Balm in Gilead

By Grace Schulman b. 1935 Grace Schulman
“Is there no balm in Gilead?” So cries   
dour Jeremiah in granite tones.   
“There is a balm in Gilead,” replies   
a Negro spiritual. The baritone

who chants it, leaning forward on the platform,   
looks up, not knowing his voice is a rainstorm   
that rinses air to reveal earth’s surprises.
Today, the summer gone, four monarch butterflies,

their breed’s survivors, sucked a flower’s last blooms,   
opened their wings, orange-and-black stained glass,   
and printed on the sky in zigzag lines,
watch bright things rise: winter moons, the white undersides   
of a California condor, once thought doomed,
now flapping wide like the first bird from ashes.

Grace Schulman, “Balm in Gilead” from Days of Wonder: New and Selected Poems. Copyright © 2002 by Grace Schulman. Reprinted with the permission of Houghton Mifflin Company. All rights reserved,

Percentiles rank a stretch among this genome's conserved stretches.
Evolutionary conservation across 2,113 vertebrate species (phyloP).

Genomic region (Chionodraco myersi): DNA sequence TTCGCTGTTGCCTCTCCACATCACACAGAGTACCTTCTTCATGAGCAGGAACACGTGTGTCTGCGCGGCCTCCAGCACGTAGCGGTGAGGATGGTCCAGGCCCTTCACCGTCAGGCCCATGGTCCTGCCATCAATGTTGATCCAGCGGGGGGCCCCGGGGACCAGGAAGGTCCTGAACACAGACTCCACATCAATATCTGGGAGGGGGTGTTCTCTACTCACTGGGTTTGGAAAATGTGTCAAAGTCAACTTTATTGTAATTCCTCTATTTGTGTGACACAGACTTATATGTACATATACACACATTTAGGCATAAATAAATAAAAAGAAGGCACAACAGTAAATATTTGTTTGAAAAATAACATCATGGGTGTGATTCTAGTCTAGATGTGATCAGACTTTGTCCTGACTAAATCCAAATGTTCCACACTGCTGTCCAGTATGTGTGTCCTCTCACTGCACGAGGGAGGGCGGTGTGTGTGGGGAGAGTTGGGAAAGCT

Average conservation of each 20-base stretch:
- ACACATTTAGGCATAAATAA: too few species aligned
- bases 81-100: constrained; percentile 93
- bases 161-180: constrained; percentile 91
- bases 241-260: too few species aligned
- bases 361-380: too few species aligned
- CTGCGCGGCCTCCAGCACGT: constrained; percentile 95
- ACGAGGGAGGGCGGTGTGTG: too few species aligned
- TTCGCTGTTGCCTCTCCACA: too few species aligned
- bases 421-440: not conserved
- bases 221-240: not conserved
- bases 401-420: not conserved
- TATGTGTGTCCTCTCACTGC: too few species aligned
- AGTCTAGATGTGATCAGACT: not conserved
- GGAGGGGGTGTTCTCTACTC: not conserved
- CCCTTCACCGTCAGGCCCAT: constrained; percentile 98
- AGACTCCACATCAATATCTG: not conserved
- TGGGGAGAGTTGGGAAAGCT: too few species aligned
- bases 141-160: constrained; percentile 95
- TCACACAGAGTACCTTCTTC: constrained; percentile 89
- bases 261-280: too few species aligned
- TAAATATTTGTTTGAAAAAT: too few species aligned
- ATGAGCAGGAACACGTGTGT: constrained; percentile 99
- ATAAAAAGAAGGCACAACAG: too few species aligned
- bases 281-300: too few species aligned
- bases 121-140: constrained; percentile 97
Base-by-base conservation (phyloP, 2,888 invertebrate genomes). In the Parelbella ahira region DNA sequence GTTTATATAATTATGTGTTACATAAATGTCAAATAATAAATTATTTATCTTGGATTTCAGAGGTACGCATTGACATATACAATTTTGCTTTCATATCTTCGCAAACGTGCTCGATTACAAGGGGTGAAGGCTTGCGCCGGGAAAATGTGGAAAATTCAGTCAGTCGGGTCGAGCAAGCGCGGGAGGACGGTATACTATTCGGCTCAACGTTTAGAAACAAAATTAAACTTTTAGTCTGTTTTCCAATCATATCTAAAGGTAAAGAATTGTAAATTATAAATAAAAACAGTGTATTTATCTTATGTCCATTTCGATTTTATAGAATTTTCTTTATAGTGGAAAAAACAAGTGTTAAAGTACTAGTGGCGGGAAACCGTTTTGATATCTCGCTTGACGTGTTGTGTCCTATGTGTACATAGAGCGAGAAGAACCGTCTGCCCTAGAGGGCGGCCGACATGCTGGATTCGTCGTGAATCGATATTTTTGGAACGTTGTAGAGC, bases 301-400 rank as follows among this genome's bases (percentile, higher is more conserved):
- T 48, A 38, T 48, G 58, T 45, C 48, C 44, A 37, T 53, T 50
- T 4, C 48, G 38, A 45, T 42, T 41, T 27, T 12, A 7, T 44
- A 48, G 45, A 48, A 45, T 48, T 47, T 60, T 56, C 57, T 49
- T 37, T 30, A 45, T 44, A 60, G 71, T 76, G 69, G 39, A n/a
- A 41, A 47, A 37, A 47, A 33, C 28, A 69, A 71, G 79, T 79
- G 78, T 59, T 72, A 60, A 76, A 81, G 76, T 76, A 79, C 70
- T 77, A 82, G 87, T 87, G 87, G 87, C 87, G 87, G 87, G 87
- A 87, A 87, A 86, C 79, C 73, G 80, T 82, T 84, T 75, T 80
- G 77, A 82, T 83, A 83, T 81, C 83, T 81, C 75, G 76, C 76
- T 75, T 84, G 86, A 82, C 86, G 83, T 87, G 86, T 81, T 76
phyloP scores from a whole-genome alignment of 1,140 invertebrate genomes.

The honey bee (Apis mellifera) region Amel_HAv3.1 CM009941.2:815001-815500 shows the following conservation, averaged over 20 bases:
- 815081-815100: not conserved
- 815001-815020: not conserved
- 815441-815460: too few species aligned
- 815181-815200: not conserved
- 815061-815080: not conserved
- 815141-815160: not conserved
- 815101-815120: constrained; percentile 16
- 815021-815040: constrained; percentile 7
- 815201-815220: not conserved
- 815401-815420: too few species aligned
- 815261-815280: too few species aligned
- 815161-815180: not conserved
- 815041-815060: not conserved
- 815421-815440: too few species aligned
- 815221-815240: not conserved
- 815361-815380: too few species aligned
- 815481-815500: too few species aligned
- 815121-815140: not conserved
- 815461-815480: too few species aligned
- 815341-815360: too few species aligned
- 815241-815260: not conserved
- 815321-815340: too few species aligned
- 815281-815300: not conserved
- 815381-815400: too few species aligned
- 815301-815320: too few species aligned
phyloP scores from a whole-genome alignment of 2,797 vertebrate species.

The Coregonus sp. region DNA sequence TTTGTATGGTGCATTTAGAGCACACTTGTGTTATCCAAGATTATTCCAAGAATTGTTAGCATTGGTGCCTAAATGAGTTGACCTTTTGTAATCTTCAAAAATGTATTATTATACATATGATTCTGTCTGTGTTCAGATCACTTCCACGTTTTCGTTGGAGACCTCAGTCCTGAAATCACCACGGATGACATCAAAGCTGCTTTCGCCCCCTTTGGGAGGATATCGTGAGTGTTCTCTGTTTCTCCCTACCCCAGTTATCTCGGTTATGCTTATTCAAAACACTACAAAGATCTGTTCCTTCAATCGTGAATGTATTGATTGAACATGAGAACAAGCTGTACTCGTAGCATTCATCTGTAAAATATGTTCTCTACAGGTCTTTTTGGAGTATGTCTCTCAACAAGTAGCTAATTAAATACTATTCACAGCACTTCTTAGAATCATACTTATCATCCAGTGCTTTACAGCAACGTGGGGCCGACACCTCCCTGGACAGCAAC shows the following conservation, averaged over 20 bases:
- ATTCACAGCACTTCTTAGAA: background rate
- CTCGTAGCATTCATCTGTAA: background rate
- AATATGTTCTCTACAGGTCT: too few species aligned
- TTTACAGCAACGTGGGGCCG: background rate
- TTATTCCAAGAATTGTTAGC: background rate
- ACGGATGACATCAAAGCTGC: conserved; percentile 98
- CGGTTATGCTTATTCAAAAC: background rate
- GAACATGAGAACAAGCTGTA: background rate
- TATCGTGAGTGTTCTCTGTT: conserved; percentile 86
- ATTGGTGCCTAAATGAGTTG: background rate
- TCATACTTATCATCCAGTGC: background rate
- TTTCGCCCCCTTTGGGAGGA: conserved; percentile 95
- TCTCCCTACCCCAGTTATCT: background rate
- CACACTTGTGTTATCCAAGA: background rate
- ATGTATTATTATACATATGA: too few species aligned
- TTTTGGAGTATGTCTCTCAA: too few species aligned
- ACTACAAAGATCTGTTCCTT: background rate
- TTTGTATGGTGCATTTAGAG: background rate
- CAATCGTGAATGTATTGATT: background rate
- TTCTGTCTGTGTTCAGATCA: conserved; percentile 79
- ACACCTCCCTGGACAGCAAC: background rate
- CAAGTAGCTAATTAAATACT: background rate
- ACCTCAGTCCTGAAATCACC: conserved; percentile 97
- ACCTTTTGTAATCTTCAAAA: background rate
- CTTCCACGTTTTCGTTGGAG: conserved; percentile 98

Source: Days of Wonder: New and Selected Poems (Houghton Mifflin Harcourt, 2002)

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Poet Grace Schulman b. 1935

Subjects Nature, Religion

Poetic Terms Sonnet

 Grace  Schulman


Poet and editor Grace Schulman was born in 1935 in New York City, studying at Bard College, American University, and New York University, where she earned her PhD. She is distinguished professor of English at Baruch College, CUNY, and served as the poetry editor of the Nation from 1972 to 2006. She also directed the 92nd Street Y Poetry Center from 1973 to 1985. She has published six collections of poetry, including Days of . . .

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SUBJECT Nature, Religion

Poetic Terms Sonnet

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Originally appeared in Poetry magazine.

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